Fall strategy.

Spring turkey hunting is all about hunting toms that are out gobbling and looking for hens. Fall turkey hunting is like pursuing a whole other bird: A wary survivor worried only about staying with its flock, fattening up for winter, and remaining alive. Three strategies prevail: scattering and calling the birds, hunting intact flocks as they go about their daily business, and walking and calling.

Although it may seem counterproductive to scare off the very game you want to hunt, scattering a flock of turkeys, as Justin and I did, works well—if you get the scatter right. The key is making the birds fly off in multiple directions, so they have to call and search to reassemble. You can scatter birds from their roost trees at dawn or dusk. Turkeys can be easy to call after they have spent a lonely night separated from their flock mates.

Scattering becomes more challenging when birds are on the ground. If the turkeys fly or run off together, you lose. One trick: Loop ahead of a traveling flock and rush the birds from the front or side to try to split the group.

Once the birds are scattered, find a wide tree nearby and set up against it in full camouflage, including face mask and gloves. Start calling sooner rather than later. If you wait too long and have to compete with a real hen, you'll likely lose the contest.

A lower-impact strategy is to hunt the birds like you would deer—by stationing yourself at feeding areas and along travel routes. In a place where you're going to be hunting the same birds all fall, or on a small parcel where you don't want to spook the birds off, you could put up a portable blind and wait out a flock. The challenge is convincing a flock to come your way. Decoys can help attract birds that want to challenge "newcomers" on their turf. Scouting is essential: Be where the birds want to be.

"Familiarity with your hunting area is key," confirms Lueth. "Knowing the birds' roost area, feeding areas, and daily circuit is the trick."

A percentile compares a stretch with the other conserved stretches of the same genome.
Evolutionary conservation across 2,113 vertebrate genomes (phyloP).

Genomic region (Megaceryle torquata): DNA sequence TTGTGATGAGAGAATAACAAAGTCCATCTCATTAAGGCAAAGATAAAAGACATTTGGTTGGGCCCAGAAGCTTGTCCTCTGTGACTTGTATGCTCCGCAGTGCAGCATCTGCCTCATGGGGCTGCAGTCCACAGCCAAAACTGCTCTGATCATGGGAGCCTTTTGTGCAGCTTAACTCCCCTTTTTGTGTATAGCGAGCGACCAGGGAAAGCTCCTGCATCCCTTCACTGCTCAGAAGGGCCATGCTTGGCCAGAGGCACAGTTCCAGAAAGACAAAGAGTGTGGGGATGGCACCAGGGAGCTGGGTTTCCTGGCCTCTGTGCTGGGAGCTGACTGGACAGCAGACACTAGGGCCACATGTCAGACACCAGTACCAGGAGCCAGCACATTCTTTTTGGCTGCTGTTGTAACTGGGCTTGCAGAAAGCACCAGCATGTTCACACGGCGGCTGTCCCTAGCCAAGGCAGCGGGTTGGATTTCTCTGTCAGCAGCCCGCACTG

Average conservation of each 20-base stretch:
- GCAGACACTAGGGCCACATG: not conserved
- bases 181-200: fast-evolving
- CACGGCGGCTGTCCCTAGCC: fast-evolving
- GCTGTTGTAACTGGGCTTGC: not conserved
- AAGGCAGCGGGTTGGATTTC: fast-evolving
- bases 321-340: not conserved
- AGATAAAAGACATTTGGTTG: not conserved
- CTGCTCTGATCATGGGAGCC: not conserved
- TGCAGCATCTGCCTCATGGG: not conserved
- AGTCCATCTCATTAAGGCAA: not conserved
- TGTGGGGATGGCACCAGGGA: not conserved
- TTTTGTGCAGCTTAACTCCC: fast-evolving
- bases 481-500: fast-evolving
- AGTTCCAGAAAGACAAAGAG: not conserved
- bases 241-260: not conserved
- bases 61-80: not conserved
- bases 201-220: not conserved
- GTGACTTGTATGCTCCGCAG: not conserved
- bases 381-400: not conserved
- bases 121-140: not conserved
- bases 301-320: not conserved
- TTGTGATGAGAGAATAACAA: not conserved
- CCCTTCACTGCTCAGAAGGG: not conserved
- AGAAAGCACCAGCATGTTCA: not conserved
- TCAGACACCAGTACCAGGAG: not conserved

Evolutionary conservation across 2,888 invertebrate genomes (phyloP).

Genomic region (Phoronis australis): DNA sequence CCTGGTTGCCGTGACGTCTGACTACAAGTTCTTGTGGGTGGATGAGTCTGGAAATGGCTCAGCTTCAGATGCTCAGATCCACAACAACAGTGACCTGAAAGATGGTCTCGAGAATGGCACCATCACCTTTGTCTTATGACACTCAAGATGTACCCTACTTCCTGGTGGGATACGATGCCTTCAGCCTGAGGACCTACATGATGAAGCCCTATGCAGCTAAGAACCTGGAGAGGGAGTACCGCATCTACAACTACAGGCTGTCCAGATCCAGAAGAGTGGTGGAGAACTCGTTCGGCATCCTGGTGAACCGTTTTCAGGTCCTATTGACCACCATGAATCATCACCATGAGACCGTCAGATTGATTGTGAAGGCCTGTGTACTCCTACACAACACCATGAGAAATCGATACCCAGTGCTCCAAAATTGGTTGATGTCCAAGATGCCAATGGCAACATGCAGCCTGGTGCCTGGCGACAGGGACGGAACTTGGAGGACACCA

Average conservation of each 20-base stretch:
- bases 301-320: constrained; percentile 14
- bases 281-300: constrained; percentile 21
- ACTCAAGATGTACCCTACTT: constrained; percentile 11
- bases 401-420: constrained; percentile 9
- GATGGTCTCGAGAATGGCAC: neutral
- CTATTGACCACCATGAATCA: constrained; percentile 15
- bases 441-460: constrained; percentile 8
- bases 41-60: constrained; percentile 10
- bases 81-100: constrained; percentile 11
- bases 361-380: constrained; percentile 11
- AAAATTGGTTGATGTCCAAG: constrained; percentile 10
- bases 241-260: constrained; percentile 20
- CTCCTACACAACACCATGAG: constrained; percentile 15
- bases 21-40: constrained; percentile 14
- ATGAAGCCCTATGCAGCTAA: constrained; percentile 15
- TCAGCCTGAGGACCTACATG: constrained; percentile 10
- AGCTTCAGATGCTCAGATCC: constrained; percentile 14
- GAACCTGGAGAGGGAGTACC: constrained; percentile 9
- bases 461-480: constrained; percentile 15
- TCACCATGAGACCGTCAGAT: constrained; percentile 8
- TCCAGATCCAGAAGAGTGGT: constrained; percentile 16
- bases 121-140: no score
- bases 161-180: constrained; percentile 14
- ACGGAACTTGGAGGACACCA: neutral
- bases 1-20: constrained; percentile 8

Spring hunters sometimes walk good turkey habitat, stopping occasionally to call and try to get a tom to gobble. Fall hunters can use a similar approach. I call it "the sneak and yelp." I like to hunt birds this way at midday, or when I'm just tired of sitting and waiting. Here's how. Walk woodlands that turkeys use as daytime loafing cover, stopping every 40 or 50 yards to call. Lean against a tree before calling so you can skooch right down and start working a bird that answers.

Doubling up.

Our dawn scatter worked like a charm. The approaching turkey paused in an opening only 20 yards away, looking for the source of those yelps. Justin's shot dropped the fat young hen. After securing the bird, we tried to call in another bird for me, but to no avail.

We continued on to a secluded hay meadow, where Justin had seen birds feeding while he was bowhunting deer. After setting a couple of decoys, we backed up against an ancient, russet-leaved white oak. The sun was just warming our bones when a flock of 10 or 12 turkeys appeared across the green field. I called softly with a few yelps, and the birds drifted our way, feeding as they came. Pausing about 30 yards out, the lead bird seemed to sense something amiss and started to putt—an alarm call. I picked out a bird that had separated from the flock and shot.

Rising and running over on stiff knees, I grabbed the flopping turkey. While our total take—18 pounds between our two young hens—would not even match the weight of one typical spring gobbler shot in Minnesota, we congratulated each other. We had reward and memories enough from hunting "the other turkey" on a glorious October morning.